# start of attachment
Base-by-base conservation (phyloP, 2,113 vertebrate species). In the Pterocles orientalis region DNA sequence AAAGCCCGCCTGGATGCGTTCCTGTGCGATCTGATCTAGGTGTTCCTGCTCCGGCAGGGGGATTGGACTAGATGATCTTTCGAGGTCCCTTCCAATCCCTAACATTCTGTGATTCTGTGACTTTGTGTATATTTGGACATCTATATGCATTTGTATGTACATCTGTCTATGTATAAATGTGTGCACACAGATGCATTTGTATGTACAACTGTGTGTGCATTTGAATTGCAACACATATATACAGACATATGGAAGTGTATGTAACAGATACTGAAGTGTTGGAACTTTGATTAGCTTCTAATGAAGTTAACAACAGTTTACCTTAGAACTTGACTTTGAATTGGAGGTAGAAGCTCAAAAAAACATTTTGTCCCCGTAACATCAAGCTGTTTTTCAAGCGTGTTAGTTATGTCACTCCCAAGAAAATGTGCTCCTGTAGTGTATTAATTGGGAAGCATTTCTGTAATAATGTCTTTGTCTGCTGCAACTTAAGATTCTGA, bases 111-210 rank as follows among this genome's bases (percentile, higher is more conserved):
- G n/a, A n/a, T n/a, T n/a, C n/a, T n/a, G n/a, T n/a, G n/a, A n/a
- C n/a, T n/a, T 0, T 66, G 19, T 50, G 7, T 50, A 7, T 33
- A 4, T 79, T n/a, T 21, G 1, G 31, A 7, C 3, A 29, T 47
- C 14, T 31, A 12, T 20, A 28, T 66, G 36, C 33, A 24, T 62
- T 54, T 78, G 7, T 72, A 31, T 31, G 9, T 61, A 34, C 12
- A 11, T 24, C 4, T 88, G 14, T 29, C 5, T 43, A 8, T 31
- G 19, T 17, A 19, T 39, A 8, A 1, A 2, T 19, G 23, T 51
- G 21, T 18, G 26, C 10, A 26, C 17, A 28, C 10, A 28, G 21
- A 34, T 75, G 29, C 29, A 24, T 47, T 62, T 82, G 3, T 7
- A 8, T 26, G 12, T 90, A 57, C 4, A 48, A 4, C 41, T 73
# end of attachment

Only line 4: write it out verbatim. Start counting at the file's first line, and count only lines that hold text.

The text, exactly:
- A 4, T 79, T n/a, T 21, G 1, G 31, A 7, C 3, A 29, T 47